Bonecrusher, Balmerino, Sunline. Like all sports, there is nothing like star power to pull in the punters.
When British super stallion Frankel delayed his entry to stud this year it rejuvenated racing in Britain.
Every time he placed his hoof on a course, attendances shot up 20 per cent, CNN reported recently.
Black Caviar's arrival from Australia saw hordes descend on Royal Ascot in pink and grey outfits, matching the colours of the great mare's silks.
Twitter accounts and Facebook pages gave fans access to these new equine stars and the industry has seen a boon, with TV figures also sharply arriving. This year's Grand National saw viewing figures up by 2 million to 11 million.
While the national hunt (steeplechasing) has always had a huge fan base in Britain and Ireland, where it ranks second to football as a spectator sport, flat racing has long been in thrall to its breeding industry. The cream of each year's 3YO crop are hurried off to stud to make megabucks for their owners, while stripping the sport of the very stars which would help it flourish.
It is akin to exciting new All Blacks rushing off to coaching jobs in Japan at the end of their first season of Super Rugby.
So Frankel's delay of a hugely lucrative stud career was a huge boost to the sport.
In New Zealand, it is the multi-million thoroughbred export industry, which sees our young stars shuttled off by the planeload to Singapore, Hong Kong and Australia, chasing the big bucks for their well-heeled new owners.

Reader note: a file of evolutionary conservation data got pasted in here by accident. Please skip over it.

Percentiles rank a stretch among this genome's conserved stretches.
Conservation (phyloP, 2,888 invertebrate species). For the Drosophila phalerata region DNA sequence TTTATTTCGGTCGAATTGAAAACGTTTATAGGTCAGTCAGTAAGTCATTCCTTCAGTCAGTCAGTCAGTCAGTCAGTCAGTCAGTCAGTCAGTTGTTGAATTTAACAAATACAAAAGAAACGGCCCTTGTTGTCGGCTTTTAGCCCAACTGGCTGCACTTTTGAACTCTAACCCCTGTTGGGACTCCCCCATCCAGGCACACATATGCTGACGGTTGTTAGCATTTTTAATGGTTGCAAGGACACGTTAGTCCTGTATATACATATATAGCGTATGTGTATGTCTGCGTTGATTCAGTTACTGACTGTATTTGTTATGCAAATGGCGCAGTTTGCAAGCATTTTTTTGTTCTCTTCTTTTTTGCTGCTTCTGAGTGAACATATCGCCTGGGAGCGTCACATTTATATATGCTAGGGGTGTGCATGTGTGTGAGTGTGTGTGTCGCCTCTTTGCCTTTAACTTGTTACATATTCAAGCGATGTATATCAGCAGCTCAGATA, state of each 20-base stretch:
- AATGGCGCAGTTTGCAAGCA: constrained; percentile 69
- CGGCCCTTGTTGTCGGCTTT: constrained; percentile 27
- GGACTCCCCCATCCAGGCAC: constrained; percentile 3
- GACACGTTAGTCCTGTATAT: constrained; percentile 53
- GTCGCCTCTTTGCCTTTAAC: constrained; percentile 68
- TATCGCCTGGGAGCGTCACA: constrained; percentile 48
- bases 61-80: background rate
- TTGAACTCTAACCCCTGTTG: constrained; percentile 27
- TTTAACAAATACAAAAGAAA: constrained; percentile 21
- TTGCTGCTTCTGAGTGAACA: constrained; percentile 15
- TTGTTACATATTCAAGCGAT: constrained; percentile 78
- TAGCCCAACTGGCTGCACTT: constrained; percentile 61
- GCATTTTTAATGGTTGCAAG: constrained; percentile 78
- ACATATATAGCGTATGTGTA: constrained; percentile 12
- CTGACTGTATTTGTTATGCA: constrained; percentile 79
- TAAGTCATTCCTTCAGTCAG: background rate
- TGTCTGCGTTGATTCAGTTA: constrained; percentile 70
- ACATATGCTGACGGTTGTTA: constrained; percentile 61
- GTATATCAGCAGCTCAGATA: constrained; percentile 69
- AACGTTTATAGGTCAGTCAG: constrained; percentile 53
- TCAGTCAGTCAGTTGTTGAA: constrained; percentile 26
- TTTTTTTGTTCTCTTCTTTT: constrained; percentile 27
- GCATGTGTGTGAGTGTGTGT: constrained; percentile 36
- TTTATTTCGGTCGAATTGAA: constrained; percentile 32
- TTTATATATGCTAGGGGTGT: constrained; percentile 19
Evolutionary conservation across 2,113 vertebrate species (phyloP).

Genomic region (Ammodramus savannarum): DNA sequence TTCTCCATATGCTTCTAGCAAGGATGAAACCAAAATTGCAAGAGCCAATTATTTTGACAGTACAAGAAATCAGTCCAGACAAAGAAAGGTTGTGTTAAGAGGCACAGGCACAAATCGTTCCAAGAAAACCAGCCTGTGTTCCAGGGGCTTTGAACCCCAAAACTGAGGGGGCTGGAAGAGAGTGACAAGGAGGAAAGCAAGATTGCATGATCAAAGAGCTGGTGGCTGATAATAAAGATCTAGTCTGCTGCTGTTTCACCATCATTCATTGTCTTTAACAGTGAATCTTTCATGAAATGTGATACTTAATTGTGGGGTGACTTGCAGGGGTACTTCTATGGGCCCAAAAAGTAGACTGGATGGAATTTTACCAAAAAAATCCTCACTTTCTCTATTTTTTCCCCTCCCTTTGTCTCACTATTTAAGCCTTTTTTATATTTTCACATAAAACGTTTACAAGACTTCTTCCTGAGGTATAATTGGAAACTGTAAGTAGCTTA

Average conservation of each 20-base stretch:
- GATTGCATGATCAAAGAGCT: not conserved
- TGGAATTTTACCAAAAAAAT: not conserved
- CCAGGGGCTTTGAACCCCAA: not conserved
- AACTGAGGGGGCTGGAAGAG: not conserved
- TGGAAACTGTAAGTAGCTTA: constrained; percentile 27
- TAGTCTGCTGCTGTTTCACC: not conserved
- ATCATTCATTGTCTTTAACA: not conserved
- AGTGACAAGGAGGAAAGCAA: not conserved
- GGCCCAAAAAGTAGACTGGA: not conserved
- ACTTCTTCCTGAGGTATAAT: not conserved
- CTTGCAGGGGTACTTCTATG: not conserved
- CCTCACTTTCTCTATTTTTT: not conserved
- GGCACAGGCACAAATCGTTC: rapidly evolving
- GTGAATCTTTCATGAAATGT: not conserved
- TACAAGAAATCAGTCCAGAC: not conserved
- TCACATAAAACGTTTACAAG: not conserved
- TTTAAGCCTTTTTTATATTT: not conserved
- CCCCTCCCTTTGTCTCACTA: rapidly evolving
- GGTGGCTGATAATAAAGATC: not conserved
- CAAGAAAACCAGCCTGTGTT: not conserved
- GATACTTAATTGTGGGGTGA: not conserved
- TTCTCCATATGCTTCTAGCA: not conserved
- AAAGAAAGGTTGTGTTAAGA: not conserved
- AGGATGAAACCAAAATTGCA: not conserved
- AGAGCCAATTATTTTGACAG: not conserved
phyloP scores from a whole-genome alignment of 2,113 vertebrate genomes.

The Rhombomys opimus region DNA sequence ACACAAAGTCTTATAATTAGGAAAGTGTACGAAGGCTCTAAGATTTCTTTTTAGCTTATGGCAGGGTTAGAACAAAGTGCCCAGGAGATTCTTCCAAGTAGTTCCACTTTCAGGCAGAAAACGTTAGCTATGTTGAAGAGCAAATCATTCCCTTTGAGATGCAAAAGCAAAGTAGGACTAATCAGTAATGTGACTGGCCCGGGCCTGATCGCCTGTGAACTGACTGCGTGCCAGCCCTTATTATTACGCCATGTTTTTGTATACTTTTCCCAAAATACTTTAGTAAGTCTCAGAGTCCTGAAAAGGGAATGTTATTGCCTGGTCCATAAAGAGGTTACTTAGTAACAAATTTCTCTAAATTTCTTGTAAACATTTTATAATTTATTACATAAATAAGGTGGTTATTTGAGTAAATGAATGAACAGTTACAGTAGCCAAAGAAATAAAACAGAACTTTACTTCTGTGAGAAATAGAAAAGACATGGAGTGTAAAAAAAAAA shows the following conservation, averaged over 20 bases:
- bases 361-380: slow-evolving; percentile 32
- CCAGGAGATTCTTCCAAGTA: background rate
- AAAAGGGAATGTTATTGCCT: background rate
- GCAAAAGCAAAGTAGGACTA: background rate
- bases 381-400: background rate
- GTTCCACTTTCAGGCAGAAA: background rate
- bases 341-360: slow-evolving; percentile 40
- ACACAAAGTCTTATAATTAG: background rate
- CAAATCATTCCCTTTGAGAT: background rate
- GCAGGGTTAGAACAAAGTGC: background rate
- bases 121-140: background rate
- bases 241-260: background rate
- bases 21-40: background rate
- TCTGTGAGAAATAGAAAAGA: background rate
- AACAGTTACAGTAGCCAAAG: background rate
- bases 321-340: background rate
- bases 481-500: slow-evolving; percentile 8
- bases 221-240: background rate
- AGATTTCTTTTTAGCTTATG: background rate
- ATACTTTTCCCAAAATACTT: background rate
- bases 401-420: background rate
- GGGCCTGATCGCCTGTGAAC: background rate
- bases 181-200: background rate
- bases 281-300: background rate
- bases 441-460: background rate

So when a new potential new Sunline or Bonecrusher arrives on the scene, you'd think the New Zealand Thoroughbred Racing welcome mat would be hurriedly dusted off and curled out from the carpark to the horse box.
Not so at Ellerslie.
Anyone who saw Mosse surge his way, Kiwi-like, through the field in the group three Concorde Handicap at Ellerslie on December 8, would have known they were witnessing something special.
Unbeaten in five starts, this brilliant sprinter has been balloted out of the group one Sistema Railway Stakes, the headline event at Ellerslie's glamour New Year's Day meeting on Tuesday.
Mosse has been the $3.80 favourite on the fixed odds futures board for the big race since it opened.
Under the set weight and penalty conditions, Mosse is second topweight for the Railway with 56kg but, with the starting order decided on ratings, his 91 points did not make the cut for the 14-horse field and he is not first but second ballot.
Mosse received just a five-point increase in ratings rise for his stunning Concorde win, provoking some correspondence between the New Zealand Trainers' Association and New Zealand Thoroughbred Racing. When compared to other horses' ratings shifts, it was suggested that Mosse's five-point rise was inadequate.
When Mosse's likely absence from the big race became a probability, Auckland Racing Club suggested to the connections that they start the horse in last Wednesday's Hallmark Stud Newmarket Handicap, which carried an automatic entry into the Railway for the first two finishers.
But trainer John Bell declined, not wishing to burden the horse with just a six-day break into the Railway, and decided to take his chances.
To make matters worse, Kitt Ann Miss, who was rated 89 before the Newmarket, leapfrogged Mosse in the Railway order by finishing second, meaning Mosse now needs to two defections to make the field.
Even if he does race at Ellerslie, the O'Reilly gelding will probably join the foreign legion. Bell is reported to have fielded some big offers from Australia and Hong Kong and he indicated there's a strong chance Mosse will be sold.